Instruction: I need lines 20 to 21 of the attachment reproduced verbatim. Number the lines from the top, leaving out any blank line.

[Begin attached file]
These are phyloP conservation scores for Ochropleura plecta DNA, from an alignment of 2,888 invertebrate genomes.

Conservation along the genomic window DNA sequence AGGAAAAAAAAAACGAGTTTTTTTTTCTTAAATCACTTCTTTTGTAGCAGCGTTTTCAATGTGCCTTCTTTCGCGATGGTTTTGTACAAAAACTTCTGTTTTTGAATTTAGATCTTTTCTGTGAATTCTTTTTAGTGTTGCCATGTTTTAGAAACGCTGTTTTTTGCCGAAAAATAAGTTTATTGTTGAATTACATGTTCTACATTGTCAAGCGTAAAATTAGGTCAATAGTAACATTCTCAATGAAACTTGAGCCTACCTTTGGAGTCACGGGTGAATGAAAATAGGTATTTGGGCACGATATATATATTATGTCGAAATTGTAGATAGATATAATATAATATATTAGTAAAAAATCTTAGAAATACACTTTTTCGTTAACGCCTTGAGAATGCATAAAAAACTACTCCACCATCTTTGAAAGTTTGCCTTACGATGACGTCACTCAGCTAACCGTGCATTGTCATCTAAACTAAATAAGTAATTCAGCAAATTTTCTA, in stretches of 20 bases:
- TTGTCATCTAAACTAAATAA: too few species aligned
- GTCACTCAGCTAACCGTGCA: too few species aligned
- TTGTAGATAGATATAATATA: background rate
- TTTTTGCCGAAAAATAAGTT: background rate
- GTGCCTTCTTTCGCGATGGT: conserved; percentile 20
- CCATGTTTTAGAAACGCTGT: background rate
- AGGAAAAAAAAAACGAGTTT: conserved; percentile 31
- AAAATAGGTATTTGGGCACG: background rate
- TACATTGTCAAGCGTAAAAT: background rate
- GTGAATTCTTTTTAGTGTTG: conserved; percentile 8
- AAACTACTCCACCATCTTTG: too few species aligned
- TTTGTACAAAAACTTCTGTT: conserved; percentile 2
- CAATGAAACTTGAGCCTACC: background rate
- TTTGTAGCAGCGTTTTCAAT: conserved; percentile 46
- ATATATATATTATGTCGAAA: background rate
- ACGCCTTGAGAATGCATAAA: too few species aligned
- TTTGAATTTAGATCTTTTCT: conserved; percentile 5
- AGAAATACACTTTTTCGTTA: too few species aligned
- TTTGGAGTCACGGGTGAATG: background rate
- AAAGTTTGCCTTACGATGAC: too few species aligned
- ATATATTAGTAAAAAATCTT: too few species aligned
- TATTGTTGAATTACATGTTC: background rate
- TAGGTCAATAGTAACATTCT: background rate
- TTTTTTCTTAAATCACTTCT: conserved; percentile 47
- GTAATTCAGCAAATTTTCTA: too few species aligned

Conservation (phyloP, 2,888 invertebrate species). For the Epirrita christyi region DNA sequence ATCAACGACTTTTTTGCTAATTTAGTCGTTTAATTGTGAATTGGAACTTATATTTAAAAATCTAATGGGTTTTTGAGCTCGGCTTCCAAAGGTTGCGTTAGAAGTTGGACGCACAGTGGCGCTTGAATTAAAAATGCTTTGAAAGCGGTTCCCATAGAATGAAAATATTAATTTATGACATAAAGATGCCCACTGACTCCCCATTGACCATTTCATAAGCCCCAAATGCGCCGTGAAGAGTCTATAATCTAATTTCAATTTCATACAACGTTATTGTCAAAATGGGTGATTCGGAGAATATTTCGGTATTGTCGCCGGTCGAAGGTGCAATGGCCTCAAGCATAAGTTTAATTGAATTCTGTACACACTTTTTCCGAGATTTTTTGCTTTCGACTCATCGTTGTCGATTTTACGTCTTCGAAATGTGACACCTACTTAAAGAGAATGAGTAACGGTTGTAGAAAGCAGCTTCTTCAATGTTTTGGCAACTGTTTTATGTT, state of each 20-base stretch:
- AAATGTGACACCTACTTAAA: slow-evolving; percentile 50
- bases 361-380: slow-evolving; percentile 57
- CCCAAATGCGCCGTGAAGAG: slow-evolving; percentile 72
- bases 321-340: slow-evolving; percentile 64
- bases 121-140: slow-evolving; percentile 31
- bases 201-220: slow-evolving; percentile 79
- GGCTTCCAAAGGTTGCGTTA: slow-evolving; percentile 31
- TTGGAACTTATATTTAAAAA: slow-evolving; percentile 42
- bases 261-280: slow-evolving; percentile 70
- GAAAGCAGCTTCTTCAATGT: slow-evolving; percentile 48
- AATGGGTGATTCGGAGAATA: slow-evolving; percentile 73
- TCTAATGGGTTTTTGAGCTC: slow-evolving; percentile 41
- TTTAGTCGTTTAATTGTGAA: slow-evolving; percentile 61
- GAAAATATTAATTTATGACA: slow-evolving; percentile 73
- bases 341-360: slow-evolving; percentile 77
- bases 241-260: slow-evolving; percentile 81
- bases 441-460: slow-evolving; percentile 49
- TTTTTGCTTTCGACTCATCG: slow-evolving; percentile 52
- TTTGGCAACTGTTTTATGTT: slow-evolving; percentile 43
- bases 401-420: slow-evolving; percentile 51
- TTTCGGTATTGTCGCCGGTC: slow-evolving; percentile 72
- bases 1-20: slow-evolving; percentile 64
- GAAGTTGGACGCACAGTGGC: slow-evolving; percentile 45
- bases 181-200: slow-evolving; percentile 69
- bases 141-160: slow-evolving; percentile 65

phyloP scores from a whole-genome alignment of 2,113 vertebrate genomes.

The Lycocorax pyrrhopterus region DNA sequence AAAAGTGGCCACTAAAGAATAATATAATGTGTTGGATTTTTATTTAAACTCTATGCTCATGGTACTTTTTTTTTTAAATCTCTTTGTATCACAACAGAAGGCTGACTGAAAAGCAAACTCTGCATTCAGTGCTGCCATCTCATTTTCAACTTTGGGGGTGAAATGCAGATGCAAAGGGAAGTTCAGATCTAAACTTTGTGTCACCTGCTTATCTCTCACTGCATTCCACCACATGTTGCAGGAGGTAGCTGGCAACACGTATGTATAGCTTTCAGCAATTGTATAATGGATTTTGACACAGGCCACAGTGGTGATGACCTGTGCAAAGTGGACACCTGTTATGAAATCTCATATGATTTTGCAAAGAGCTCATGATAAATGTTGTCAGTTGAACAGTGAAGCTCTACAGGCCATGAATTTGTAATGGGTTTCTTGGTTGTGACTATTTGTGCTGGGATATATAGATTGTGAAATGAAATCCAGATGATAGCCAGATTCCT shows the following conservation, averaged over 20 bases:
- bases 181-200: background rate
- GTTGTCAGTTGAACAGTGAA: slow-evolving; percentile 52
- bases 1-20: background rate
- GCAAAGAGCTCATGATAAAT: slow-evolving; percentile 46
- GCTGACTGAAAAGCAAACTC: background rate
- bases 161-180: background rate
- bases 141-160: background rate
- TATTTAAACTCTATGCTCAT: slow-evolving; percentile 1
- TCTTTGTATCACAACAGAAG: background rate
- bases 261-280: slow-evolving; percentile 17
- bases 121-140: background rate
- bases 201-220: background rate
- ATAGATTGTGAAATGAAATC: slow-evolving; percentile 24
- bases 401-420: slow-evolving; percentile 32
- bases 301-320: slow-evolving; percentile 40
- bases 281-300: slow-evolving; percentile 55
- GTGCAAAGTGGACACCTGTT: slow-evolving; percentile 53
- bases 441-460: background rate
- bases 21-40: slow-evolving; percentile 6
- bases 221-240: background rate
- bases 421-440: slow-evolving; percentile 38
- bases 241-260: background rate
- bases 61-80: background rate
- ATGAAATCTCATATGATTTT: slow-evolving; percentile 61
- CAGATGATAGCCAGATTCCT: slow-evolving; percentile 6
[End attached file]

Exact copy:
- AGAAATACACTTTTTCGTTA: too few species aligned
- TTTGGAGTCACGGGTGAATG: background rate